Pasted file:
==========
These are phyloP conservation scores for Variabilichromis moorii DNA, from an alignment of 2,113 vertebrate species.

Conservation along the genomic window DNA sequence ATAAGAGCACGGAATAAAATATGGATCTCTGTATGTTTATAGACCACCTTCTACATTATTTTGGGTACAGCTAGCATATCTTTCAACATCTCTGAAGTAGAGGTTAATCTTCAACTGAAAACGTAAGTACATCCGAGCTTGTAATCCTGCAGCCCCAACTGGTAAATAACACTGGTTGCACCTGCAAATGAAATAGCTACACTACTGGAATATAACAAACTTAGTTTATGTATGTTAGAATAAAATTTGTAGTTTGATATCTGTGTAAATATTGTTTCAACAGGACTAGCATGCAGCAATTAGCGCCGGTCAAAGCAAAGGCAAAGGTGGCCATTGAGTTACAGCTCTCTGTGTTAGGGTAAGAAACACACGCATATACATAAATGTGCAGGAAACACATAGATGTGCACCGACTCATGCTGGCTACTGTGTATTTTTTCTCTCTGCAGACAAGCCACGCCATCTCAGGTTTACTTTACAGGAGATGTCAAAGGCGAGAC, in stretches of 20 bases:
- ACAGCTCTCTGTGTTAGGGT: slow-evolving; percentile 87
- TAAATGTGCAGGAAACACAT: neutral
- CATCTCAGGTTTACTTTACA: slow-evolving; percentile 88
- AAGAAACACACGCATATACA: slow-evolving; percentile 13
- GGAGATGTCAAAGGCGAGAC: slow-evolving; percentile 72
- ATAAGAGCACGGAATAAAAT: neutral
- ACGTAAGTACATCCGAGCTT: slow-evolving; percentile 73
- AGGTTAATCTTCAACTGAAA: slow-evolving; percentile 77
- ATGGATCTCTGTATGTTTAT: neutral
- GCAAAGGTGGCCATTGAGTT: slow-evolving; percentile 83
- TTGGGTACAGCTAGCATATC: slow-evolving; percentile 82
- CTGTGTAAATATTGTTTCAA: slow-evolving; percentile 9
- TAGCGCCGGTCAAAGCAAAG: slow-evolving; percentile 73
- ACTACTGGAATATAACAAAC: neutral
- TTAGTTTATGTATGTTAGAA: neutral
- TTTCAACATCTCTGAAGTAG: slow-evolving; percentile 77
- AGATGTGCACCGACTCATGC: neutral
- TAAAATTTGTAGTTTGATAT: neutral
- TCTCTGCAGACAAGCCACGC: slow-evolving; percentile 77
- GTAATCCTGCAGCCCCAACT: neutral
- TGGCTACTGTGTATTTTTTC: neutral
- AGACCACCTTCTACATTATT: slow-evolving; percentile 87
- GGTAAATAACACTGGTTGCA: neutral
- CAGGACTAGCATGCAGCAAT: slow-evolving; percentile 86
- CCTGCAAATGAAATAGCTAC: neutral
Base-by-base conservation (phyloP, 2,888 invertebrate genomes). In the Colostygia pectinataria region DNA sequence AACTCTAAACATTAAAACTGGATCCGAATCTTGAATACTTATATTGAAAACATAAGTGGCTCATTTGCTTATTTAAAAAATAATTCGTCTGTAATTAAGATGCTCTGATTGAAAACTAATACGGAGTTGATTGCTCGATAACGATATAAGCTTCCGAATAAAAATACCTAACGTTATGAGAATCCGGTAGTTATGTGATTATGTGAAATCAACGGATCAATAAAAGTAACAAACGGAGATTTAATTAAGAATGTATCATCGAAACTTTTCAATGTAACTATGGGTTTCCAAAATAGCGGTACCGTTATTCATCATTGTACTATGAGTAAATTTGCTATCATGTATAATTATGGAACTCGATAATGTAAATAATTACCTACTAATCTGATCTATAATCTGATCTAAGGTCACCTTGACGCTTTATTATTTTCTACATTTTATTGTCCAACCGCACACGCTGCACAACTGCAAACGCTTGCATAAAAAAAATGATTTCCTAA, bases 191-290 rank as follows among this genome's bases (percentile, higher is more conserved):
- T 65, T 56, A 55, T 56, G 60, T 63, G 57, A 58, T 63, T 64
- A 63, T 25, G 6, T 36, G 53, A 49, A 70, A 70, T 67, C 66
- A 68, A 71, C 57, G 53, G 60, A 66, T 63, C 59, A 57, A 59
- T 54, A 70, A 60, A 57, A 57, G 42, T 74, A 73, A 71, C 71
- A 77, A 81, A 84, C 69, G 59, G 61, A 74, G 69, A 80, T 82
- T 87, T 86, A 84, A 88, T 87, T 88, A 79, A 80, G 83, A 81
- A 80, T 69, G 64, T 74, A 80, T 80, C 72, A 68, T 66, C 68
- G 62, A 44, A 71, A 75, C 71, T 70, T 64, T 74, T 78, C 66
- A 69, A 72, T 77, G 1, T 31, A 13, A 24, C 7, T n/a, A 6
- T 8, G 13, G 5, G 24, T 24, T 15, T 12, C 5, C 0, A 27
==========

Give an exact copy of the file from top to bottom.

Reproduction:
These are phyloP conservation scores for Variabilichromis moorii DNA, from an alignment of 2,113 vertebrate species.

Conservation along the genomic window DNA sequence ATAAGAGCACGGAATAAAATATGGATCTCTGTATGTTTATAGACCACCTTCTACATTATTTTGGGTACAGCTAGCATATCTTTCAACATCTCTGAAGTAGAGGTTAATCTTCAACTGAAAACGTAAGTACATCCGAGCTTGTAATCCTGCAGCCCCAACTGGTAAATAACACTGGTTGCACCTGCAAATGAAATAGCTACACTACTGGAATATAACAAACTTAGTTTATGTATGTTAGAATAAAATTTGTAGTTTGATATCTGTGTAAATATTGTTTCAACAGGACTAGCATGCAGCAATTAGCGCCGGTCAAAGCAAAGGCAAAGGTGGCCATTGAGTTACAGCTCTCTGTGTTAGGGTAAGAAACACACGCATATACATAAATGTGCAGGAAACACATAGATGTGCACCGACTCATGCTGGCTACTGTGTATTTTTTCTCTCTGCAGACAAGCCACGCCATCTCAGGTTTACTTTACAGGAGATGTCAAAGGCGAGAC, in stretches of 20 bases:
- ACAGCTCTCTGTGTTAGGGT: slow-evolving; percentile 87
- TAAATGTGCAGGAAACACAT: neutral
- CATCTCAGGTTTACTTTACA: slow-evolving; percentile 88
- AAGAAACACACGCATATACA: slow-evolving; percentile 13
- GGAGATGTCAAAGGCGAGAC: slow-evolving; percentile 72
- ATAAGAGCACGGAATAAAAT: neutral
- ACGTAAGTACATCCGAGCTT: slow-evolving; percentile 73
- AGGTTAATCTTCAACTGAAA: slow-evolving; percentile 77
- ATGGATCTCTGTATGTTTAT: neutral
- GCAAAGGTGGCCATTGAGTT: slow-evolving; percentile 83
- TTGGGTACAGCTAGCATATC: slow-evolving; percentile 82
- CTGTGTAAATATTGTTTCAA: slow-evolving; percentile 9
- TAGCGCCGGTCAAAGCAAAG: slow-evolving; percentile 73
- ACTACTGGAATATAACAAAC: neutral
- TTAGTTTATGTATGTTAGAA: neutral
- TTTCAACATCTCTGAAGTAG: slow-evolving; percentile 77
- AGATGTGCACCGACTCATGC: neutral
- TAAAATTTGTAGTTTGATAT: neutral
- TCTCTGCAGACAAGCCACGC: slow-evolving; percentile 77
- GTAATCCTGCAGCCCCAACT: neutral
- TGGCTACTGTGTATTTTTTC: neutral
- AGACCACCTTCTACATTATT: slow-evolving; percentile 87
- GGTAAATAACACTGGTTGCA: neutral
- CAGGACTAGCATGCAGCAAT: slow-evolving; percentile 86
- CCTGCAAATGAAATAGCTAC: neutral
Base-by-base conservation (phyloP, 2,888 invertebrate genomes). In the Colostygia pectinataria region DNA sequence AACTCTAAACATTAAAACTGGATCCGAATCTTGAATACTTATATTGAAAACATAAGTGGCTCATTTGCTTATTTAAAAAATAATTCGTCTGTAATTAAGATGCTCTGATTGAAAACTAATACGGAGTTGATTGCTCGATAACGATATAAGCTTCCGAATAAAAATACCTAACGTTATGAGAATCCGGTAGTTATGTGATTATGTGAAATCAACGGATCAATAAAAGTAACAAACGGAGATTTAATTAAGAATGTATCATCGAAACTTTTCAATGTAACTATGGGTTTCCAAAATAGCGGTACCGTTATTCATCATTGTACTATGAGTAAATTTGCTATCATGTATAATTATGGAACTCGATAATGTAAATAATTACCTACTAATCTGATCTATAATCTGATCTAAGGTCACCTTGACGCTTTATTATTTTCTACATTTTATTGTCCAACCGCACACGCTGCACAACTGCAAACGCTTGCATAAAAAAAATGATTTCCTAA, bases 191-290 rank as follows among this genome's bases (percentile, higher is more conserved):
- T 65, T 56, A 55, T 56, G 60, T 63, G 57, A 58, T 63, T 64
- A 63, T 25, G 6, T 36, G 53, A 49, A 70, A 70, T 67, C 66
- A 68, A 71, C 57, G 53, G 60, A 66, T 63, C 59, A 57, A 59
- T 54, A 70, A 60, A 57, A 57, G 42, T 74, A 73, A 71, C 71
- A 77, A 81, A 84, C 69, G 59, G 61, A 74, G 69, A 80, T 82
- T 87, T 86, A 84, A 88, T 87, T 88, A 79, A 80, G 83, A 81
- A 80, T 69, G 64, T 74, A 80, T 80, C 72, A 68, T 66, C 68
- G 62, A 44, A 71, A 75, C 71, T 70, T 64, T 74, T 78, C 66
- A 69, A 72, T 77, G 1, T 31, A 13, A 24, C 7, T n/a, A 6
- T 8, G 13, G 5, G 24, T 24, T 15, T 12, C 5, C 0, A 27